Monday, January 25, 2016

Gomorrah on the Hudson Week: Part One -- Where's Leo Gorcey and Huntz Hall Now That We Really Need Them?

So as we mentioned last Friday, the Live at CBGBs album turns 40 later this year; I haven't been able to find the exact release date, but it was recorded in June of '76, so I'm assuming the original indie version -- before Atlantic picked it up for wider distribution -- followed soon after.

In any case, I bring this up -- and frankly I had forgotten about the impending anniversary -- because I recently got a very nice e-mail from one Michael Insetta, the bass player for a band called Stuart's Hammer, who have a track on the album. Mike a) thanked me for saying nice things about SH in my review of the album at The Magazine Formerly Known as Stereo Review and b) alerted me to a proposed forum at WFUV-FM in celebration of the LP's original release (hopefully to feature Tina Weymouth, Chris Frantz, John Rockwell of the New York Times and other worthies, possibly including some guy whose name rhymes with Sleeve Nimels).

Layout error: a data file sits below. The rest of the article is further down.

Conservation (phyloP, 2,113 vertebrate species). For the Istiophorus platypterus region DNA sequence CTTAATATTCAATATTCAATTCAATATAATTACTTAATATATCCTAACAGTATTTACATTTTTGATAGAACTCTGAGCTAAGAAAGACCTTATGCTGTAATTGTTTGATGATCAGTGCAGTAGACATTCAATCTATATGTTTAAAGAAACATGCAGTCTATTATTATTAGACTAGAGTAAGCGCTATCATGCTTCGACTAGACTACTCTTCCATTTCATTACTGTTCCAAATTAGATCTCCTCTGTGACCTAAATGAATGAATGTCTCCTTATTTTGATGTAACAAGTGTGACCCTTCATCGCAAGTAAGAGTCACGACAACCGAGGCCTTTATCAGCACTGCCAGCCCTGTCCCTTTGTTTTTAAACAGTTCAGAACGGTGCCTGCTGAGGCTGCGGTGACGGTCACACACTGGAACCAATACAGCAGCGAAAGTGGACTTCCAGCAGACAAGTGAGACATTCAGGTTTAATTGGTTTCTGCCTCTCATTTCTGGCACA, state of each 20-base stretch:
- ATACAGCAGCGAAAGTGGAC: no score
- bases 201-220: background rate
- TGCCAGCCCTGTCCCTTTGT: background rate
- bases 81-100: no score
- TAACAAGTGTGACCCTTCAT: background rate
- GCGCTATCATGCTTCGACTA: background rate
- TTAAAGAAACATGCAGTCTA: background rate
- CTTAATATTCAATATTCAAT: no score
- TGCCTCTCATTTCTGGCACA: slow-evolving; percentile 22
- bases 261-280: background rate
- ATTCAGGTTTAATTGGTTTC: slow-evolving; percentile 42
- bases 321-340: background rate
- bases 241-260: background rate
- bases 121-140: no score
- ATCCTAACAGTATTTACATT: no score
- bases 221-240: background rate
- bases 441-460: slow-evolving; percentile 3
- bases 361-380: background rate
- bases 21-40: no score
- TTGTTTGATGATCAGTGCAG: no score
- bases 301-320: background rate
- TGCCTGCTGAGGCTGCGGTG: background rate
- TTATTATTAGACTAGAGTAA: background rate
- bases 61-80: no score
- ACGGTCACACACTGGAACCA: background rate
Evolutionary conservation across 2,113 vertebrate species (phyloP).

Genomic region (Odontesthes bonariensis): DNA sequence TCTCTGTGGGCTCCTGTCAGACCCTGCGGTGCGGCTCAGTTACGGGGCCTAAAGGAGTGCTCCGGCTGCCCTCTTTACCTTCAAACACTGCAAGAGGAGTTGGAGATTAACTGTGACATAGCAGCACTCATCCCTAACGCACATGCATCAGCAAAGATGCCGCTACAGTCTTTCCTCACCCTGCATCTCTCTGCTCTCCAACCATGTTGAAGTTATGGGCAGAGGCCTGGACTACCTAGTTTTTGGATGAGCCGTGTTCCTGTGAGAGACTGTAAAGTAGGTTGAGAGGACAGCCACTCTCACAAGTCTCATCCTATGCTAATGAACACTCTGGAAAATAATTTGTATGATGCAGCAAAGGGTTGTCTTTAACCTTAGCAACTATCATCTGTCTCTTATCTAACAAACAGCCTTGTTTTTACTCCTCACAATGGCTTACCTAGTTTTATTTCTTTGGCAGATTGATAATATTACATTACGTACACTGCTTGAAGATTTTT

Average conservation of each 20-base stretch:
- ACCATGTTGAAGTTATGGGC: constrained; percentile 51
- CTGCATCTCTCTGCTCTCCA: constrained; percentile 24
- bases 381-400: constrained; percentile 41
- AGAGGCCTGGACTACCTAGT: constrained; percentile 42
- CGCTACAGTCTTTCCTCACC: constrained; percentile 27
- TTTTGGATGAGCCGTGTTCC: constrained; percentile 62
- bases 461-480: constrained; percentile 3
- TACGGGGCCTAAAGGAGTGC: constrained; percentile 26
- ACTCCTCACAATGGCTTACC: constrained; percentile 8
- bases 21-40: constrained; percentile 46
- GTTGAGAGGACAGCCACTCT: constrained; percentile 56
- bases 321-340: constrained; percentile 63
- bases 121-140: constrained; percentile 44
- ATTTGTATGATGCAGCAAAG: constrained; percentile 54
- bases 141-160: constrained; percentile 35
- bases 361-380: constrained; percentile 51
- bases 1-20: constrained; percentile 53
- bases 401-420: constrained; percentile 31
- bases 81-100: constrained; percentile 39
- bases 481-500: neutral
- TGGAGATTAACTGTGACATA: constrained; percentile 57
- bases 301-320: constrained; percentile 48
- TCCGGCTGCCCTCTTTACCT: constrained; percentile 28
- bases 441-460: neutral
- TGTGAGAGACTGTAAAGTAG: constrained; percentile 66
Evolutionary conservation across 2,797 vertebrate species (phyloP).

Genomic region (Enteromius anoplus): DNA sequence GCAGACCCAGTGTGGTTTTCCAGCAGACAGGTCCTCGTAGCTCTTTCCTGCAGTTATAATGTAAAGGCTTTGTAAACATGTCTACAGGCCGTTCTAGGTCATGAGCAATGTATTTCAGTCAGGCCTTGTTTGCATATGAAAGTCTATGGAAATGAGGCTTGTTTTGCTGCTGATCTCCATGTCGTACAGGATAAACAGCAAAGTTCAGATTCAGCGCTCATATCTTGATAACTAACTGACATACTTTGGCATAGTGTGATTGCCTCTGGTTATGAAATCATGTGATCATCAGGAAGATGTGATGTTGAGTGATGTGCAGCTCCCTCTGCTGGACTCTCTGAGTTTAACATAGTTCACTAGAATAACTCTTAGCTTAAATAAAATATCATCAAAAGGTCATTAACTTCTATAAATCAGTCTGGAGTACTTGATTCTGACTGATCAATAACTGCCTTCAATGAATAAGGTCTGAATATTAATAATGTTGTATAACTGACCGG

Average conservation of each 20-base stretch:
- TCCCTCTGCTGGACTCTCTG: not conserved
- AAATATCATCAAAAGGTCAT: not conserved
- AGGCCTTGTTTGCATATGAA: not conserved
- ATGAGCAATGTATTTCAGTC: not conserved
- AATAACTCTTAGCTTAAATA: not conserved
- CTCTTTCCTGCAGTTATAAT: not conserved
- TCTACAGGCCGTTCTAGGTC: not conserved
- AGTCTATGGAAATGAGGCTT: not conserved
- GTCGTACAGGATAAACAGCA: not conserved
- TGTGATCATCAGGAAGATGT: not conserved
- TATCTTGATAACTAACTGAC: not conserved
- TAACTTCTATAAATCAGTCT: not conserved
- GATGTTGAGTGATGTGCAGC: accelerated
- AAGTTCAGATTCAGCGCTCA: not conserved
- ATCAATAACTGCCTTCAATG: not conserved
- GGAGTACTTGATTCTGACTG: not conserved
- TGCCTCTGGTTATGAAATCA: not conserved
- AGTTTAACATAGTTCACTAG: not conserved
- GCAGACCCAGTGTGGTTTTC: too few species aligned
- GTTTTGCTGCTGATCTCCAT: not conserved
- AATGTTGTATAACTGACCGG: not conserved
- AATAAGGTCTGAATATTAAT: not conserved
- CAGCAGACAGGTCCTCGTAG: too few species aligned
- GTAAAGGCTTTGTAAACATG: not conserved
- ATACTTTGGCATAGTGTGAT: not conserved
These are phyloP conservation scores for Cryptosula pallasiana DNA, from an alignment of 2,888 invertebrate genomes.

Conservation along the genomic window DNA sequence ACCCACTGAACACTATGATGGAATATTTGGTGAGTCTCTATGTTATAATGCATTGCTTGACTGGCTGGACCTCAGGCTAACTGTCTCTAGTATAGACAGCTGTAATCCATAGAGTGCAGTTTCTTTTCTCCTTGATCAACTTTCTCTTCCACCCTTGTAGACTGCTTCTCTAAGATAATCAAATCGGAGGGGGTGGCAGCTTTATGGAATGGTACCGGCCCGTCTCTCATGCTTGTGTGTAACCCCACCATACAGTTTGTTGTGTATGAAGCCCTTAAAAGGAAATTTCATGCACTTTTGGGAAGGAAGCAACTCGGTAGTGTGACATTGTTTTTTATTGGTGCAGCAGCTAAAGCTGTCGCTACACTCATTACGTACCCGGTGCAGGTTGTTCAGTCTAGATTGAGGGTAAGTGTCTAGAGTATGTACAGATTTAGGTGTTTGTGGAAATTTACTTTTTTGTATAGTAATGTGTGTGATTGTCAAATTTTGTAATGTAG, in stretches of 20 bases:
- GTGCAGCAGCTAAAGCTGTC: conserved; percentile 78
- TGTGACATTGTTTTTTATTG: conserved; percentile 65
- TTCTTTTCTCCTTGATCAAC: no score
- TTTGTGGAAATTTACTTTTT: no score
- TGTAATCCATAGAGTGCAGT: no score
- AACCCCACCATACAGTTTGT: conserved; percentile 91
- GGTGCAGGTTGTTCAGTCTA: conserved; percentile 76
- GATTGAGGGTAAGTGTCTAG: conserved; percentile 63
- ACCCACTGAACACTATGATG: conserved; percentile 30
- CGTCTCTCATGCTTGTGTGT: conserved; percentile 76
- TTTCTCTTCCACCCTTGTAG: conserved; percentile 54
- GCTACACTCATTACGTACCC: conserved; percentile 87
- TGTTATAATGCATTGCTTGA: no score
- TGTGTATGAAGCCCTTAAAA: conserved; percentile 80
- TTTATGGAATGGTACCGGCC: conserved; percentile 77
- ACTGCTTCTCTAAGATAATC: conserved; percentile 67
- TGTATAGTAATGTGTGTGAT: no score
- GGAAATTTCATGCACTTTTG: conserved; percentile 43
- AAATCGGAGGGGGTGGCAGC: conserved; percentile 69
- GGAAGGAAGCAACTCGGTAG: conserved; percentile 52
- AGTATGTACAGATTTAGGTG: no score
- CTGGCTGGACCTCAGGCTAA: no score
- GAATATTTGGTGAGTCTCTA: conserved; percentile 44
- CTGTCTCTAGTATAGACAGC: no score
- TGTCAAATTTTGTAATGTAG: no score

I thanked Mike profusely, although I allowed I had forgotten what I wrote about SH in my eons ago review (I did recall liking the song, if not exactly what it sounded like).

Courtesy of Mike, however, here's what I actually said at the time:

Stuart's Hammer adds the regrettably brief "Everybody's Depraved," at once a hilarious satire on the unlamented Glitter movement of a few years ago, and a flat-out exhilirating piece of rock-and-roll.

Meanwhile, I suddenly realized I didn't own a copy of the CD reissue, so I went to Amazon and scored one as fast as I could.

And here, without further ado, is the SH song; darned if it doesn't strike my now elderly ears as a delightful toe-tapper. In other words, as pretty much exactly what I said about it in the review.

Incidentally, the rap on Live at CBGBs back in the day -- not by me, but by most other critics -- was that it suffered from a dearth of tracks by the Big Names of the Bowery rock scene, i.e. The Ramones, Talking Heads, Television or Blondie. Personally, I found the whole thing vastly entertaining in 1976, and upon rehearing it again over the weekend I still do.

Another cool track from the album tomorrow. In the meantime, for more on Stuart's Hammer, check out their official website over HERE.


Blue Ash Fan said...

I didn't know there had been an indie version first. I got the album when it was first released and loved it. I still say Mink DeVille's "Cadillac Moon" steals the show.

40 years already? Oy!

Ken Jones ScientiaMobile said...


Anonymous said...

Damn, I loved that dive! (Except the bathrooms)

Capt. Al